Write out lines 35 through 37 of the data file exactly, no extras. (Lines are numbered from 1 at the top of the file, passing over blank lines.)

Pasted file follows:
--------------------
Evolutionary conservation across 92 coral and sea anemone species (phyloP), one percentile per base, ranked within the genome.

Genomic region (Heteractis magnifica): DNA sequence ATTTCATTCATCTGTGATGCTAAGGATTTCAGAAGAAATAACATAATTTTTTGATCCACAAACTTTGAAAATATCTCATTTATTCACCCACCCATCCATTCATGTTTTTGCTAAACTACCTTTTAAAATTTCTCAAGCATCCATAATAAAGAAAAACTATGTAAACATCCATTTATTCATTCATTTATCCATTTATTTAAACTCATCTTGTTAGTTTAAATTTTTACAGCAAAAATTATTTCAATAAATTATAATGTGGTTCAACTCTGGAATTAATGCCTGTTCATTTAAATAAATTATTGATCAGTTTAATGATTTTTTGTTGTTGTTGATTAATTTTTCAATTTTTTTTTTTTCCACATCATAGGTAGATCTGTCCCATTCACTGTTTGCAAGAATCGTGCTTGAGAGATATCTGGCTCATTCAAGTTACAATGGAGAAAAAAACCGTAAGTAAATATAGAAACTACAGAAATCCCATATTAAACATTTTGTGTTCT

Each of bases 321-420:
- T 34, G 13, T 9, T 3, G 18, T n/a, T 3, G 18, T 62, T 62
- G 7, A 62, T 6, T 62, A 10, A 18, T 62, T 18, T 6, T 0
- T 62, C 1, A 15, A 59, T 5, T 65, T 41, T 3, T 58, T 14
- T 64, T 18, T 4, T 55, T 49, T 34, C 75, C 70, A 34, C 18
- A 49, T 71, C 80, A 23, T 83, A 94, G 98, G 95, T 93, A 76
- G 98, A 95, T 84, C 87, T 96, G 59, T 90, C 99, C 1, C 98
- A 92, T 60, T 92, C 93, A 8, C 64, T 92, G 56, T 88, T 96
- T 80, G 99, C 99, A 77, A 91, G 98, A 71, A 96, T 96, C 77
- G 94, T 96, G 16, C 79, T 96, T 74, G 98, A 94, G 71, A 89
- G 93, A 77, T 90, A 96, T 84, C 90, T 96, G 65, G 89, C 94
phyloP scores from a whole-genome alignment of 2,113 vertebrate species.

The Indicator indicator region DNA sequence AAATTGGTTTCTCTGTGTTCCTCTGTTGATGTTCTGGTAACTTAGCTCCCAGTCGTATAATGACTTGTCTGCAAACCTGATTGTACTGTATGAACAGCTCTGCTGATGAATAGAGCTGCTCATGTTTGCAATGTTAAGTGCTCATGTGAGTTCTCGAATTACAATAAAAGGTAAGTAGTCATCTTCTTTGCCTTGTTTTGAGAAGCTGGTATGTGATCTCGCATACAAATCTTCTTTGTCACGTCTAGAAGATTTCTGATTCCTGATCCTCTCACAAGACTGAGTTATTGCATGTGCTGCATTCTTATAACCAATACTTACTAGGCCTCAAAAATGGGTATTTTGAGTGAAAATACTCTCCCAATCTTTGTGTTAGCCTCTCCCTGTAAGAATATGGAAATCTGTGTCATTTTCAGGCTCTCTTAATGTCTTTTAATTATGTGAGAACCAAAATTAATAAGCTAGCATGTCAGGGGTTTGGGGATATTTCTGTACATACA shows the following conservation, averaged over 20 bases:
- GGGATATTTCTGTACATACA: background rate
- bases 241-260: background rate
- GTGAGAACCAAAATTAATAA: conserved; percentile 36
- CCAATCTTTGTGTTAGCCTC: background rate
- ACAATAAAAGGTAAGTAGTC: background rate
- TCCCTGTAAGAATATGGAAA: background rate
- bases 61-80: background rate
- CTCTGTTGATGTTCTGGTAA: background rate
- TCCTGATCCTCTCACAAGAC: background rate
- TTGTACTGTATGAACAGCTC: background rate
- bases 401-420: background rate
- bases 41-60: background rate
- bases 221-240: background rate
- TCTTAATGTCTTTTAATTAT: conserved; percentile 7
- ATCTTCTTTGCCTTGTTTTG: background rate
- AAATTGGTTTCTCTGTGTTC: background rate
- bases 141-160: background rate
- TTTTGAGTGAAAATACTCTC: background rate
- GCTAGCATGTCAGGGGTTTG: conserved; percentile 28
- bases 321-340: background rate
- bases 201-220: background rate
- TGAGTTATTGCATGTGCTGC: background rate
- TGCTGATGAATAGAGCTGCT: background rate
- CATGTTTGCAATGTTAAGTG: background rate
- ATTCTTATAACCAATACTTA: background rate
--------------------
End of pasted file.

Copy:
- bases 321-340: background rate
- bases 201-220: background rate
- TGAGTTATTGCATGTGCTGC: background rate